socialization. As a child, I grew up in the church, so my self-concept
was defined by church beliefs and the bible. I thin
Lecture 19: Why Be Moral?
o Commonplace idea about what justice is: To speak the truth and to pay
o Suppose your friend has loaned you his weapon, and when he comes
back to get it, frantically, you see that he
Lecture 24: Nietzsche, On the Genealogy of Morality
The Slave Revolt in Morality
o What is resentment? Moralized anger: anger at some (perceived) wrongdoing.
o Why does Nietzsche use the French: ressentiment?
o The beginning of the slave
Lecture 15/16: Kant
Morality and Rationality
o What reasons do you have to act morally?
o Compare: What reason do you have to go to college?
o A practical reason: something that justifies action (going to college)
o Look for an aim of you
Lecture 17: Epicurean Ethics (Hedonism)
Epicurus has a hedonist theory of value
o The only thing that is intrinsically valuable is pleasure, everything else has value (if it
does) only as a means to pleasure.
o However, this view of natur
Lecture 12: The Conscience of Huckleberry Finn
Sympathy and (Bad) Morality
o Bad morality: Any moral view that is seriously misguided
o Note implication: Some moral views (moralities) are misguided, even evil.
o Subjectivism, nihilism wou
Lecture 16: Epictetus (Stoicism)
What is in our Power
o Our faculties do not contemplate (judge) themselves
o Grammatical faculty can judge whether a sentence is grammaticalwhat words to write
but not whether you should write or not.
PHIL 160 Final Review
Epictetus Value Theory:
o Shamefulness is intrinsically bad
o Living in accordance with your rational faculty is good
o Death isnt bad.
o When resentment turns creative, we have slave revolt
Lecture 16: Kant II
Kants Theory of Value
o What is Kants theory of value (good and bad)?
o The only thing unconditionally good is a good will.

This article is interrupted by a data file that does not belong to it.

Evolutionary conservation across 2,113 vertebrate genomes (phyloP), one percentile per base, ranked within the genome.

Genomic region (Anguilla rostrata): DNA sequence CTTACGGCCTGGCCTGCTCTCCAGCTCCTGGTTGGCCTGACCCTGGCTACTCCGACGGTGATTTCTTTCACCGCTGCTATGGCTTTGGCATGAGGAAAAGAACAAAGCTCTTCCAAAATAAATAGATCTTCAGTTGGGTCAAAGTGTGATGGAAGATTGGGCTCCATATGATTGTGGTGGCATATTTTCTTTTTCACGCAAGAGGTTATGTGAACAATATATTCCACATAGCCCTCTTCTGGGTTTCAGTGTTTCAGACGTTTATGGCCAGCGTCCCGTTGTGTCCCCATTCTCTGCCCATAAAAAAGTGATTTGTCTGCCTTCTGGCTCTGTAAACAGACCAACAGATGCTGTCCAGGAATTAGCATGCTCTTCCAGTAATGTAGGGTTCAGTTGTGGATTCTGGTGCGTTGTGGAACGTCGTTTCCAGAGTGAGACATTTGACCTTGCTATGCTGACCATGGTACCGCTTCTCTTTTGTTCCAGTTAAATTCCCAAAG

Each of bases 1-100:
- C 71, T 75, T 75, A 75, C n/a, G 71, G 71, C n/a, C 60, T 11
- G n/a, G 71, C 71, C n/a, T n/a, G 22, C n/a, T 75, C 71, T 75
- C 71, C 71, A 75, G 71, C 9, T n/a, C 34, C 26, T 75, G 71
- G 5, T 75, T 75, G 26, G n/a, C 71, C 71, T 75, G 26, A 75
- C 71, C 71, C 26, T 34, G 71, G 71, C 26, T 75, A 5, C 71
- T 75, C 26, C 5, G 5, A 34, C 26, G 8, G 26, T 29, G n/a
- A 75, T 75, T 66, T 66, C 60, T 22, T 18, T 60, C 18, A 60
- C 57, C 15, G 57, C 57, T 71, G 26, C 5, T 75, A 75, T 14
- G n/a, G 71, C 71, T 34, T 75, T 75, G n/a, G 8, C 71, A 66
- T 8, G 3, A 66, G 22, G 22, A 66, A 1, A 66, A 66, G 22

o Unconditionally good means two things:
1. Intrinsically good (good in itself)
2. Good in eve
Lecture 14: Hare on Slavery
-fill in from ppt-What is slavery?
o A legal status: that of slave. Defined by disabilities and liabilities imposed by law on
those called slaves.
o Features essential to slavery in its modern usage:
Lecture 7: What Makes Right Acts Right?
o A theory of right and wrong actions that is not consequentialist.
o It does not hold that the rightness or wrongness of (at least some) actions is a matter of
Frankfurt Alternate Possibilities and Moral Responsibility
The Principle of Alternate Possibilities
o (PAP) A person is morally responsible for what he has done only if he could have done
o Why is this? Seems right about many c
Lecture 19: Galen Strawson, The Impossibility of Moral Responsibility
o First, what is moral responsibility? Contrast two cases:
1. You are walking down the sidewalk when suddenly an overly friendly dog breaks off
Lecture 20: Aristotle, Nichomachean Ethics
o Intellectual excellence is acquired through instruction
o Moral excellence is acquired through training, habituation.
o The virtues do not come by nature (or against nature), b
Lecture 11 Discussion Notes - Bennet
Bennet: Two parts of our own psychology that can conflict
1. Our moral beliefs
a. Stable over time
2. Our sympathy, or emotions that help us tend to do right by others (fellow feelings)
a. Guilt, pity